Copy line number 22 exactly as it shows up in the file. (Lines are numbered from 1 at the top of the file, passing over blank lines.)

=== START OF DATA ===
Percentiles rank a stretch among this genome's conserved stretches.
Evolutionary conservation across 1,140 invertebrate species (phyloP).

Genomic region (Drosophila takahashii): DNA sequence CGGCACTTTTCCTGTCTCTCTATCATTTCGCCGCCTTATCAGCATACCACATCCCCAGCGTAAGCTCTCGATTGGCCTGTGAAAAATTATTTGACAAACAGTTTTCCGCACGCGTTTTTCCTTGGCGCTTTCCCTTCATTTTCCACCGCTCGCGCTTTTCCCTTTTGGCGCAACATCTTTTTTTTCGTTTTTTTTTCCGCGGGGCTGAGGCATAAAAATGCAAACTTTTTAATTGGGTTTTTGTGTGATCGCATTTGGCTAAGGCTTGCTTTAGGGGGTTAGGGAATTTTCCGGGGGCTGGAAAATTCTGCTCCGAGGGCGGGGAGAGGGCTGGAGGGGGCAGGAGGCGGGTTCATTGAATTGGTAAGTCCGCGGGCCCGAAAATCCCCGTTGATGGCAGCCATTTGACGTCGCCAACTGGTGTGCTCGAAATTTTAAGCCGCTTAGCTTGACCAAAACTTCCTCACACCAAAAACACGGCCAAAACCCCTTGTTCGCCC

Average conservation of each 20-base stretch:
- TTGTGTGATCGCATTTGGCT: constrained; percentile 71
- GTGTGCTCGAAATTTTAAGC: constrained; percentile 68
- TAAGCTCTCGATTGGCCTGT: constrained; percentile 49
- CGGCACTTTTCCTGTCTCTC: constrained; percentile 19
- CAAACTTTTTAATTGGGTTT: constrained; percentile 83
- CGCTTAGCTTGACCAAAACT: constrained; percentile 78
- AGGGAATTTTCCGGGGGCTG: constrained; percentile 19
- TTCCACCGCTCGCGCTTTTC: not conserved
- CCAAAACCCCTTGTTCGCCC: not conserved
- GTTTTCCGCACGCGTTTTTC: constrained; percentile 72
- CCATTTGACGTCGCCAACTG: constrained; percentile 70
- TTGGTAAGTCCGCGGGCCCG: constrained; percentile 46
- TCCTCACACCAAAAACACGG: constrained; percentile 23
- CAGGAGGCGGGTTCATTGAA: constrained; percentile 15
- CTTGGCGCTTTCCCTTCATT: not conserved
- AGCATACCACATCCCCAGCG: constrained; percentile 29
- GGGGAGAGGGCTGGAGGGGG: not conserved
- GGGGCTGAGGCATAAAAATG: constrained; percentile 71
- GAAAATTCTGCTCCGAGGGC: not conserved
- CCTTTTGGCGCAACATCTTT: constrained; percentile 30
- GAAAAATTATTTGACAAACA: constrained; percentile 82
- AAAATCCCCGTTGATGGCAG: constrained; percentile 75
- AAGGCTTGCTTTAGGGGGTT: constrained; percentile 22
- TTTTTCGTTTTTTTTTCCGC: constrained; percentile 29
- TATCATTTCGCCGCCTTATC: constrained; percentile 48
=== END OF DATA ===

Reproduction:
- GGGGCTGAGGCATAAAAATG: constrained; percentile 71